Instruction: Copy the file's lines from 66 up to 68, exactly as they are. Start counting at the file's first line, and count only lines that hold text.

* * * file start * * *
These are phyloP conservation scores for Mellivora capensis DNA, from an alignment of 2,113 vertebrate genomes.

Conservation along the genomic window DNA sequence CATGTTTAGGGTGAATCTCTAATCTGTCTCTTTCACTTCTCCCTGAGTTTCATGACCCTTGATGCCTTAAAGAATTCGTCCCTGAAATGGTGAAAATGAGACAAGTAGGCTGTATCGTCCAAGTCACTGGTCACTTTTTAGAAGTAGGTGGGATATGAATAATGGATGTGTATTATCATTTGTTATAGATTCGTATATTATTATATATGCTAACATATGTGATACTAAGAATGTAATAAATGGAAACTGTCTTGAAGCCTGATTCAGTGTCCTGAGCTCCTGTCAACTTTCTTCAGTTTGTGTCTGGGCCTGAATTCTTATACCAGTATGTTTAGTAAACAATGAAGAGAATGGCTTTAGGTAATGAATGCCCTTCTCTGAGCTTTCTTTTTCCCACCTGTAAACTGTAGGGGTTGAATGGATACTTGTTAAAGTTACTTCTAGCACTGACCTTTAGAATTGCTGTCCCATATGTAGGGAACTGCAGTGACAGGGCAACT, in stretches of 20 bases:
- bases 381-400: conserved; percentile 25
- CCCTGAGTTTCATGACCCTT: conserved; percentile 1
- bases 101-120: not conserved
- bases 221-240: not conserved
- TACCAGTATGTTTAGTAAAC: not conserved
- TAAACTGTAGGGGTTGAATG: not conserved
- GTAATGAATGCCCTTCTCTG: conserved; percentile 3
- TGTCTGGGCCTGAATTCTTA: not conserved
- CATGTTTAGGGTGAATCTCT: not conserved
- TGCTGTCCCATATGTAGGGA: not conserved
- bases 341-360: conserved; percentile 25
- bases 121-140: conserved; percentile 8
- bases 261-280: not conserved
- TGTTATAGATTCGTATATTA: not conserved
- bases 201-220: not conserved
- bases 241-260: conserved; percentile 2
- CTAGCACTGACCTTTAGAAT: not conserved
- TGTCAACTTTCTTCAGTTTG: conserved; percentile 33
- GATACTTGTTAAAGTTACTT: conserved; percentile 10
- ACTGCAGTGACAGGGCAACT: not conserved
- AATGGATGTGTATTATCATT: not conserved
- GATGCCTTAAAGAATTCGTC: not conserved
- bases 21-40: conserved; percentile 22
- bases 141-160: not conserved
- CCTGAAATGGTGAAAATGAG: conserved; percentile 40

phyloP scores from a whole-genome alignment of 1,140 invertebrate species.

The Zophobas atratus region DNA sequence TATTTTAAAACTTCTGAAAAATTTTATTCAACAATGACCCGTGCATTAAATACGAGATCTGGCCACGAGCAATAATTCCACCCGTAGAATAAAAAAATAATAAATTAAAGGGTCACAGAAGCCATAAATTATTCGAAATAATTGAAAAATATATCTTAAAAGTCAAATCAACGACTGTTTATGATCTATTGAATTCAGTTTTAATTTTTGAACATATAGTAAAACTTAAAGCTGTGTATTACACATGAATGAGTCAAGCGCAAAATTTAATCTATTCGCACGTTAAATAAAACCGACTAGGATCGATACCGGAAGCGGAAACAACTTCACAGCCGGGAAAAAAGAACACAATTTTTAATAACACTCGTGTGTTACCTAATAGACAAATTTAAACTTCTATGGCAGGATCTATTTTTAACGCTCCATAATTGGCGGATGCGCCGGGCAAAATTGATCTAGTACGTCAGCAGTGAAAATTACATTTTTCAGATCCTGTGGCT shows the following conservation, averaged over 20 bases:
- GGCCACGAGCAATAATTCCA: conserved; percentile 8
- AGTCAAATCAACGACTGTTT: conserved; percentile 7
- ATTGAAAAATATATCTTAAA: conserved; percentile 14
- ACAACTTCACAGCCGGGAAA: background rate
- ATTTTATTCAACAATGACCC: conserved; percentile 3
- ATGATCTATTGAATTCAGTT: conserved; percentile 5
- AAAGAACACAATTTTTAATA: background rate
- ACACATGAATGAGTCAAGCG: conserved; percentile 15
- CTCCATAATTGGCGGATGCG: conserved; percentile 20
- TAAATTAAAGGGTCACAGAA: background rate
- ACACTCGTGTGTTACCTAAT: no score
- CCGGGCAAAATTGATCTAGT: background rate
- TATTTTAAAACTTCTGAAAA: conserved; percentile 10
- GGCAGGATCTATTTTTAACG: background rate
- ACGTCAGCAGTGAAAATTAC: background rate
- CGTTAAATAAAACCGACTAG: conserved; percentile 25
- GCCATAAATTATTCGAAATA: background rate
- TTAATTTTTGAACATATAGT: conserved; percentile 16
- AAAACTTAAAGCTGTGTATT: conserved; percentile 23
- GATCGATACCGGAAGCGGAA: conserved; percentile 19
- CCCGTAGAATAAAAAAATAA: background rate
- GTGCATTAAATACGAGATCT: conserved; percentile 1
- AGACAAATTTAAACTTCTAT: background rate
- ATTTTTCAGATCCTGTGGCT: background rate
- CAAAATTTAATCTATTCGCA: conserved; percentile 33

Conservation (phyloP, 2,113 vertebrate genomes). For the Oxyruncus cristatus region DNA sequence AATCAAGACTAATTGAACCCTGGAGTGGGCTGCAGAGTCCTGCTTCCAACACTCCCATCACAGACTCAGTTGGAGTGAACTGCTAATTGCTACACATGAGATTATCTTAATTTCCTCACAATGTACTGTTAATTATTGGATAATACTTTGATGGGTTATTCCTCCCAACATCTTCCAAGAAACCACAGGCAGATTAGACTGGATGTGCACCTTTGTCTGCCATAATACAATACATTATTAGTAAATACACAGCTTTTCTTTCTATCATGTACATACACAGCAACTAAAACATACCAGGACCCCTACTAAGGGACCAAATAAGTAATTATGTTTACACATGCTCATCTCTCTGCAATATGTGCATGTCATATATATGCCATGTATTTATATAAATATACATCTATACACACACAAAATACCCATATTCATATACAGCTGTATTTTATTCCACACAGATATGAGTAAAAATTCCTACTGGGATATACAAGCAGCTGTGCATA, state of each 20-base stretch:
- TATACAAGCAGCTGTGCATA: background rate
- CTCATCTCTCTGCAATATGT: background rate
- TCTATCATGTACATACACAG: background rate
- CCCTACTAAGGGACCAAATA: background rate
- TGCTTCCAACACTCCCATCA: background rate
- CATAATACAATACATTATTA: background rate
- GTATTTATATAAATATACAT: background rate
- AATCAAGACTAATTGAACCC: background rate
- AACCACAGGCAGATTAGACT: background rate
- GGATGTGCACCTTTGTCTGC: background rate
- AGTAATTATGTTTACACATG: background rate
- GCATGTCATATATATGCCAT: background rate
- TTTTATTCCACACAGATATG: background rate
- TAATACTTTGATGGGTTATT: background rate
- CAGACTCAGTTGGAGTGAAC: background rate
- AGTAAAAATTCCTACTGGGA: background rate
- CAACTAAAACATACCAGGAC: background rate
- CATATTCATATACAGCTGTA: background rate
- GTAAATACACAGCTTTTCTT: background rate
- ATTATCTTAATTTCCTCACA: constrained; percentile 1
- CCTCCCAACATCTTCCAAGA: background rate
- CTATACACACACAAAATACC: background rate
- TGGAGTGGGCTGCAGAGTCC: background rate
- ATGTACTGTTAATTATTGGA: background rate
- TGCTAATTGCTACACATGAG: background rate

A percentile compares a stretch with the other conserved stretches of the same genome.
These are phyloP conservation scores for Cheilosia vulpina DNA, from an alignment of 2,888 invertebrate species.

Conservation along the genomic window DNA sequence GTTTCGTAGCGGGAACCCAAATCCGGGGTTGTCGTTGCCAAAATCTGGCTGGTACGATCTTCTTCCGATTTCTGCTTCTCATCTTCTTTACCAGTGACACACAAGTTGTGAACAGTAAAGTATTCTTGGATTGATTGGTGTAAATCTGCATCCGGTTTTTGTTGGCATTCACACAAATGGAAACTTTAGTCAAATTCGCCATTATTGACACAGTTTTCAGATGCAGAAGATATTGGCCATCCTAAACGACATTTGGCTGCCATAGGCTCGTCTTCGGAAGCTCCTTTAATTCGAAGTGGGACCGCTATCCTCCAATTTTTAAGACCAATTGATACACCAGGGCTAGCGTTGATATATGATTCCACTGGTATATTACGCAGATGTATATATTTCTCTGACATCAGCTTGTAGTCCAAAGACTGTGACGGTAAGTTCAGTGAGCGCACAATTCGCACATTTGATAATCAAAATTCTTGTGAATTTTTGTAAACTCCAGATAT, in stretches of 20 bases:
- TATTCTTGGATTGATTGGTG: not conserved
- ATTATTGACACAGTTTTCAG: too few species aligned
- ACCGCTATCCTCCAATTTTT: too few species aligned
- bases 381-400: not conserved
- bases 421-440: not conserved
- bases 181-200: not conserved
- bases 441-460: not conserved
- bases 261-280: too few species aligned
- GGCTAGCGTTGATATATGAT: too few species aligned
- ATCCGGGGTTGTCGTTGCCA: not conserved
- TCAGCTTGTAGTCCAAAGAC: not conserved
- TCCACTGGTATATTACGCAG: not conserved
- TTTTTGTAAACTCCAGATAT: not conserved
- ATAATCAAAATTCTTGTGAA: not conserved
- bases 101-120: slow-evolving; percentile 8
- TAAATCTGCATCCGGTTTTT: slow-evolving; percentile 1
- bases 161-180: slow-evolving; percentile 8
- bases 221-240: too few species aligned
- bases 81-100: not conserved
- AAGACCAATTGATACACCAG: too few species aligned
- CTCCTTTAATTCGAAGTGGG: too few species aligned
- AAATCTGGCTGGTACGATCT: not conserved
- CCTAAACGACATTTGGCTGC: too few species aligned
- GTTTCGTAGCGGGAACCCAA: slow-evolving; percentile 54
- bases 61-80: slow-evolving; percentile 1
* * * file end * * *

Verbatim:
- AGTAATTATGTTTACACATG: background rate
- GCATGTCATATATATGCCAT: background rate
- TTTTATTCCACACAGATATG: background rate